On January 19, Stapleton resident George Fray will be celebrating his 101st birthday. Catherine Turnell went round for a cup of tea.
In the kitchen of a farm house in the tiny village of Stapleton the temperature is nearing the mid-20s. Sat in the corner by the electric heater, centenarian George Fray is in a woolly blue sweater. Wearing thick glasses and a hearing aid in each ear, the great-grandfather leans forward.
“What’s the secret to living to 100?” he repeats, putting his papery hands on his knees and giving you a square, no-nonsense look in the eye.
Pausing for the briefest of seconds, George responds. “Keep breathing,” he says, sounding as earnest as a five-year-old; his watery blue eyes twinkling with mischief.
“I guarantee you will live a long while if you do that. Stop breathing,” he warns, “and you’ve had it.”
Since his birth in Clarks Yard – “At the side of the Liberal Club” – in Hinckley, in January 1905, the centenarian with a full head of hair has seen it all.
Two world wars. The invention of moving pictures, the arrival of the aeroplane, the decline of the train. The rise of radio and the birth of television.
“I’ve seen a lot of things in 100 years,” nods George taking a rubbery slurp of tea, “no end of things.”
One of nine children, he was 12 when he started work at a needle factory in Hinckley.
Still at school, he worked 60 hours a week to earn four shillings.
After leaving school, he set up a haulage business.
Although today his eyesight is bad and he is nearly as deaf as the proverbial post, there’s nothing wrong with George’s memory.
“I think when you are going blind you can remember things more,” offers George with an ‘I don’t know why’ shrug.
A heart-shaped picture frame on the kitchen window ledge contains a sepia snap of his mum Emma and dad Shadrack. The pair are buried together at Hinckley Cemetery.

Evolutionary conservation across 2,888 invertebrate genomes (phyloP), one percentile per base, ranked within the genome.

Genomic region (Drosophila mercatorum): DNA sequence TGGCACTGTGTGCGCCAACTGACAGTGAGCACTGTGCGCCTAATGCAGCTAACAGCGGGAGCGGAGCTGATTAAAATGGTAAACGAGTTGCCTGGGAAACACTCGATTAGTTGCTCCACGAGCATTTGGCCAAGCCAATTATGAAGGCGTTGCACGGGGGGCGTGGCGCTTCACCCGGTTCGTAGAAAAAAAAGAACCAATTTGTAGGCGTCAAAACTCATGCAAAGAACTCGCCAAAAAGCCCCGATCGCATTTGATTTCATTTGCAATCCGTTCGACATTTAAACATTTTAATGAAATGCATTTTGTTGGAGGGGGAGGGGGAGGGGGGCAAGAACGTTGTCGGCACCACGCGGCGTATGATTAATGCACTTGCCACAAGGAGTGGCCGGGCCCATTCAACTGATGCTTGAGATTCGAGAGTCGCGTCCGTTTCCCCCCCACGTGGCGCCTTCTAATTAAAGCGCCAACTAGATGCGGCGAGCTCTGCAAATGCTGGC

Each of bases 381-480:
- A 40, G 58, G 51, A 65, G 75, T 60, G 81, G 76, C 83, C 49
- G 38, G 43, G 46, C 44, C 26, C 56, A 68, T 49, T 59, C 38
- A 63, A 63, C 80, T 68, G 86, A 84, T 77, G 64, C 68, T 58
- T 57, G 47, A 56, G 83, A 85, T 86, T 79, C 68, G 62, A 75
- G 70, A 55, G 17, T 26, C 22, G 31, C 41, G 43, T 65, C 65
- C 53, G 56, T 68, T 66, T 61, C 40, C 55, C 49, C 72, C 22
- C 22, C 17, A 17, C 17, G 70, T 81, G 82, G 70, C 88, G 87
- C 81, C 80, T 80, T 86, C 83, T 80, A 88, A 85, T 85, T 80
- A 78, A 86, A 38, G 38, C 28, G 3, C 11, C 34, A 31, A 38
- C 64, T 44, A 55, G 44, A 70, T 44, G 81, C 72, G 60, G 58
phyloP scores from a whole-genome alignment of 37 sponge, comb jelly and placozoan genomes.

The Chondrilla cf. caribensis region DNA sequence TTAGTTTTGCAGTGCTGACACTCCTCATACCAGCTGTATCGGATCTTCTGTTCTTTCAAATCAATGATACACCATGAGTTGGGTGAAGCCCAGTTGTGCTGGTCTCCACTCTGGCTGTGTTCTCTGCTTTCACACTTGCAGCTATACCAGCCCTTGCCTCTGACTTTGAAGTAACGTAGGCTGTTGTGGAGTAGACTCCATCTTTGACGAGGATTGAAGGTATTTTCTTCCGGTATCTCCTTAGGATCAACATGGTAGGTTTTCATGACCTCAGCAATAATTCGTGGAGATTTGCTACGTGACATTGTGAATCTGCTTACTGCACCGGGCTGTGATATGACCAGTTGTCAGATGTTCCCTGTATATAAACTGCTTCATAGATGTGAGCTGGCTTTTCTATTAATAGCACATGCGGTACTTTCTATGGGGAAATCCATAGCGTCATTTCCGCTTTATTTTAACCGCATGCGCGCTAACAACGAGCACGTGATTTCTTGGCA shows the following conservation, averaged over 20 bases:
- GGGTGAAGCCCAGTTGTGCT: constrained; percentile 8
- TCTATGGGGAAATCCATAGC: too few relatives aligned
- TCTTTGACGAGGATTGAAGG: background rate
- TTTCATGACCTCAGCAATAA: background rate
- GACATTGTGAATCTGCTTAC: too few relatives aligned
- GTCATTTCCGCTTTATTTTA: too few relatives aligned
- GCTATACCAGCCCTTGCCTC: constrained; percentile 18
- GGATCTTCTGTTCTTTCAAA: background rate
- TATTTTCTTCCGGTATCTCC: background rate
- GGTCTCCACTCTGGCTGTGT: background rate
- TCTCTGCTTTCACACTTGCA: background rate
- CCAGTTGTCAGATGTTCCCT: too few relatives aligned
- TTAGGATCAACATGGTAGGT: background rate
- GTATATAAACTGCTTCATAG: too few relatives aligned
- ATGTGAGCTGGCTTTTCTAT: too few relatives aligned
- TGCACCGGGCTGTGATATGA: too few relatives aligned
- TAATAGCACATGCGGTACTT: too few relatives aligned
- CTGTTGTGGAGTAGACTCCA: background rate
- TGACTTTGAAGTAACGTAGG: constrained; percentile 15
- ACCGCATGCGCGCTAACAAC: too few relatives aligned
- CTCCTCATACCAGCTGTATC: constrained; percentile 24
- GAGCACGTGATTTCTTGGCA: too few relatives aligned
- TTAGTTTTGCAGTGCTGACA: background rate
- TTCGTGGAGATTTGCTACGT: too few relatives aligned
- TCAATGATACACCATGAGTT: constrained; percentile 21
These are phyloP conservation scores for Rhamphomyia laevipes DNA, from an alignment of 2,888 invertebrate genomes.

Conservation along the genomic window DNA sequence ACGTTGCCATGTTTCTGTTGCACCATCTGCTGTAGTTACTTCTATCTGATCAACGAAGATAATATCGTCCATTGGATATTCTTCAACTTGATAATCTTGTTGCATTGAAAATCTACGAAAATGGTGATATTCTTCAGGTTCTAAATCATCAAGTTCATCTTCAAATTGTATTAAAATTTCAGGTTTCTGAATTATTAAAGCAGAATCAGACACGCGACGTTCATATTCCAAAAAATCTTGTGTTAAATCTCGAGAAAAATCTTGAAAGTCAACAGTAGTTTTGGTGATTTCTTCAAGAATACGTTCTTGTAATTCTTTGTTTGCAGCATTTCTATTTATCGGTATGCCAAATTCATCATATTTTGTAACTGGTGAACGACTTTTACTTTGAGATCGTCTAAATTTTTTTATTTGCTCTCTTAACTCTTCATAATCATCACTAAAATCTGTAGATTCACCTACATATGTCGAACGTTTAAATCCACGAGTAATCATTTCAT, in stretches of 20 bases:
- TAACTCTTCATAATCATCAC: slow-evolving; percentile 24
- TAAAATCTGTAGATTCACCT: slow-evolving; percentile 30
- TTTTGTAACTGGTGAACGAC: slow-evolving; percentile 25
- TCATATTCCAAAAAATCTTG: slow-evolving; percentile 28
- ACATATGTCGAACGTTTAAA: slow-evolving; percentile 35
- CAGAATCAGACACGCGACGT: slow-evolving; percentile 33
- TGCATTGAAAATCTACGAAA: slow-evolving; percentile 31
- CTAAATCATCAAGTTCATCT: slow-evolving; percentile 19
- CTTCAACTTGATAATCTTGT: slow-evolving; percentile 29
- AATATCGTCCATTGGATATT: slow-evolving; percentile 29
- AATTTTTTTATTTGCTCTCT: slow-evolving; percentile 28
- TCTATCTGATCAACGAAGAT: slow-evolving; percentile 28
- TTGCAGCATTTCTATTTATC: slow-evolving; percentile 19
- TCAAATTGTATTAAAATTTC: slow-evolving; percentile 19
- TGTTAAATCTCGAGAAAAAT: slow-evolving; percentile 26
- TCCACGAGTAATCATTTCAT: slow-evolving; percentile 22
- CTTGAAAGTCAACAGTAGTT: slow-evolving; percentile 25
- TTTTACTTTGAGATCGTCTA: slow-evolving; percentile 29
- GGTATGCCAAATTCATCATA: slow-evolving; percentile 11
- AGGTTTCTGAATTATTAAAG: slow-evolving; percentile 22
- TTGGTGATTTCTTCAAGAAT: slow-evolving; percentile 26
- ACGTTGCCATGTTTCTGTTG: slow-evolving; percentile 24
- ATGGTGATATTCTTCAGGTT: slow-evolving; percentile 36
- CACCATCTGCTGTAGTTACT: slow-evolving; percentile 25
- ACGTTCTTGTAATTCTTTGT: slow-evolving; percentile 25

“My dad always said, ‘If someone’s going to hit you, you’ve got to hit them first’, chuckles George. “It was terrible advice.”
Over the years, this little nugget of backwards wisdom got a young George in no end of scrapes.
When thinking back to his Dad, he remembers the big fairs which used to attract townsfolk and gypsies.
They would run the length of Regent Street, Hinckley’s main thoroughfare.
“He was always ready for a fight, bare knuckle fighting, so the fair people billed him as Champion of Hinckley, fighting this man who had never been beat, who belonged to the fair.
“Anyway, my dad was bound to be the Champion of Hinckley because no other silly bugger would do it. My dad said he couldn’t win – no matter how much he pasted his opponent – because the referee was with the fair.”
One of George’s favourite stories is the time he and his brother, Jack, decided to visit the seaside.
George was 11 and Jack was nine. It was September 1916, the school holidays, and summer was fading over land-locked Leicestershire.
The brothers thought Hinckley to Skegness was the same distance from Leicester to the market town. Instead, it was about 100 miles away.